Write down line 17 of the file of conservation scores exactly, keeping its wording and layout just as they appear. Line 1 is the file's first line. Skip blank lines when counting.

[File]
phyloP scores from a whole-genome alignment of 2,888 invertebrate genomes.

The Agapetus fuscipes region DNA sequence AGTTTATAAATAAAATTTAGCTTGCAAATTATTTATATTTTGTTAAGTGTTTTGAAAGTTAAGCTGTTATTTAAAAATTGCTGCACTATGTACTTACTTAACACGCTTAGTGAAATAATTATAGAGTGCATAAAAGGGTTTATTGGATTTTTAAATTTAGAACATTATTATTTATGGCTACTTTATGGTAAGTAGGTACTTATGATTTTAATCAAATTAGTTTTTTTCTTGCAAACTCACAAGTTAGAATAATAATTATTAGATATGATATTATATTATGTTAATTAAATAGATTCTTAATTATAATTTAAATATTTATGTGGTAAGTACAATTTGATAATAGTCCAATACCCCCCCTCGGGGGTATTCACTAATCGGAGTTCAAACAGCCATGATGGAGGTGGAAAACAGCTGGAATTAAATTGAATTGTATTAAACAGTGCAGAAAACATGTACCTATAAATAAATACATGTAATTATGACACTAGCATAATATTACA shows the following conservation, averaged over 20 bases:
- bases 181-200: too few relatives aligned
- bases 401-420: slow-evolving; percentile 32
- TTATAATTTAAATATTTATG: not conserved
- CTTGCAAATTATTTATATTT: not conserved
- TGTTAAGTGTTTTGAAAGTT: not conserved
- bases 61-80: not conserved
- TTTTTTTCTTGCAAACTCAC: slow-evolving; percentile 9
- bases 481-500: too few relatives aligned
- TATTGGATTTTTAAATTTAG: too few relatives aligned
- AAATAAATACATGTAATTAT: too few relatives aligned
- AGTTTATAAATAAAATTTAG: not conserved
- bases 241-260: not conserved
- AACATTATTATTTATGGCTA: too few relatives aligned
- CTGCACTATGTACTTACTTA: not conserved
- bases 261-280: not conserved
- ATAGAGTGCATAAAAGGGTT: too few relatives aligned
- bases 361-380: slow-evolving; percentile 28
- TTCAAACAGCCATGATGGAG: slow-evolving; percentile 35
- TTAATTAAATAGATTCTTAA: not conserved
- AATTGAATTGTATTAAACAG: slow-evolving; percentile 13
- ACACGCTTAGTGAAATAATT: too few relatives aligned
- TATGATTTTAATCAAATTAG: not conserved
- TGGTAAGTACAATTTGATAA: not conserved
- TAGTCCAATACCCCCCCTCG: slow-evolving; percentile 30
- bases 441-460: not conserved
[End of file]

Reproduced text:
- bases 261-280: not conserved